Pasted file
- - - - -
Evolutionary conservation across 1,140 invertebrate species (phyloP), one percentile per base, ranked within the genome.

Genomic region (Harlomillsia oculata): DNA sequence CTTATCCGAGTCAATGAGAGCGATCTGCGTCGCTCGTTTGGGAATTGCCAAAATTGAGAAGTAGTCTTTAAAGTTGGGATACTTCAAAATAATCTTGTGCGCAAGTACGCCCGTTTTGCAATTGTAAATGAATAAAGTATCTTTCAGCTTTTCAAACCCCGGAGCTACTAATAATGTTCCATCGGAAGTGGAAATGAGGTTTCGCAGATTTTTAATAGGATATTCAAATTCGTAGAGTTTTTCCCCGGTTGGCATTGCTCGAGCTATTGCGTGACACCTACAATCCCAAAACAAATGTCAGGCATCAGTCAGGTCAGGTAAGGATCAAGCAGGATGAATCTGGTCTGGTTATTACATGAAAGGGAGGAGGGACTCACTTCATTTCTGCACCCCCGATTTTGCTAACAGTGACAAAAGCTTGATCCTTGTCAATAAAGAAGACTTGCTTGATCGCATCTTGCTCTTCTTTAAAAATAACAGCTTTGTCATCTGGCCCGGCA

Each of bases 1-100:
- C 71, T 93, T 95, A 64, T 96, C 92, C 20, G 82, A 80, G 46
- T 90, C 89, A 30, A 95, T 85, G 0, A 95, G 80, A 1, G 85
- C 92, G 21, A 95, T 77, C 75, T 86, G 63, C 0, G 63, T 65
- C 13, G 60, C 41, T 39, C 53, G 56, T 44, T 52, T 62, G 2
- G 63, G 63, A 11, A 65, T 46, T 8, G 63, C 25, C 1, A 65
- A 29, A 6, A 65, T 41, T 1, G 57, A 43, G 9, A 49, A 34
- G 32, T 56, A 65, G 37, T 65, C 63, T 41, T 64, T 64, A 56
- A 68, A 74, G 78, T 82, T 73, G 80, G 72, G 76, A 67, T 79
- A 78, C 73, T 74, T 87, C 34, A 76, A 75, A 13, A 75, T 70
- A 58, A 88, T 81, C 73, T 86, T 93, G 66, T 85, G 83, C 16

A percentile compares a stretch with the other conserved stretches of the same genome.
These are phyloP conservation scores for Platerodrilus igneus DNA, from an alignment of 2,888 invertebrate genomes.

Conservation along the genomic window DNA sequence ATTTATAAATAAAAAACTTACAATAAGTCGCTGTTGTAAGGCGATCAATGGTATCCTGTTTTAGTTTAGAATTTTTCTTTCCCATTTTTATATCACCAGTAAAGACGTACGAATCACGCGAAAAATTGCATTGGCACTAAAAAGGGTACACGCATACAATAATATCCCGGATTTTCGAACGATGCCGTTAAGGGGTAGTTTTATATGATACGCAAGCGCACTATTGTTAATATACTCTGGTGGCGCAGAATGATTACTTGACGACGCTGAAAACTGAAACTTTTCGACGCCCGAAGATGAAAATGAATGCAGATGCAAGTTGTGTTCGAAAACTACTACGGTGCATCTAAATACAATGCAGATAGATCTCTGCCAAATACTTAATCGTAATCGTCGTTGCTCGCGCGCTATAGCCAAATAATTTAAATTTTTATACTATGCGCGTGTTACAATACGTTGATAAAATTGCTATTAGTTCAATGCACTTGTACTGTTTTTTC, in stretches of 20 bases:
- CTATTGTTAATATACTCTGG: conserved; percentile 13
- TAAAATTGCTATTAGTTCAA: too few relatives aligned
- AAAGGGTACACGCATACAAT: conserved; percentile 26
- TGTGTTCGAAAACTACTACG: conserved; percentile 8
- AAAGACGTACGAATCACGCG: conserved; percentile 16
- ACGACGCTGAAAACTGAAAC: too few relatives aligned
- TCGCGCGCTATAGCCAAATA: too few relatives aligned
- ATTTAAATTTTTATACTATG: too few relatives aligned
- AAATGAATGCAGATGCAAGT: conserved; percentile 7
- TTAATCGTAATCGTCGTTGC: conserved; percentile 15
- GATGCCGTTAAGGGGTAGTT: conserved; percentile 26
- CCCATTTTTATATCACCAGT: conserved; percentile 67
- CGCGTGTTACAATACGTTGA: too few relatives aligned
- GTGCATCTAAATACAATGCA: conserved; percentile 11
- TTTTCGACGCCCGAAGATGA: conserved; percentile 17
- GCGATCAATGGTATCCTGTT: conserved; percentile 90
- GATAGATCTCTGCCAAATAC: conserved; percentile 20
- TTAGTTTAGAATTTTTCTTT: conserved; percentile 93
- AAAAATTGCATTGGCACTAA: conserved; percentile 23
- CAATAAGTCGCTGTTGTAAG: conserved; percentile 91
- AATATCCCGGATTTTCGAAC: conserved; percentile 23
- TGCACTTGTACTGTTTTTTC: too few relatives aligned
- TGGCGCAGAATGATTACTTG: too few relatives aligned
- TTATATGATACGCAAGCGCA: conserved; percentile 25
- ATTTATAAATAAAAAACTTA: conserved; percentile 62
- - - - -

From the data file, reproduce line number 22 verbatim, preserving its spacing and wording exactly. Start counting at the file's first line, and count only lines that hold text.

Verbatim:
- ACGACGCTGAAAACTGAAAC: too few relatives aligned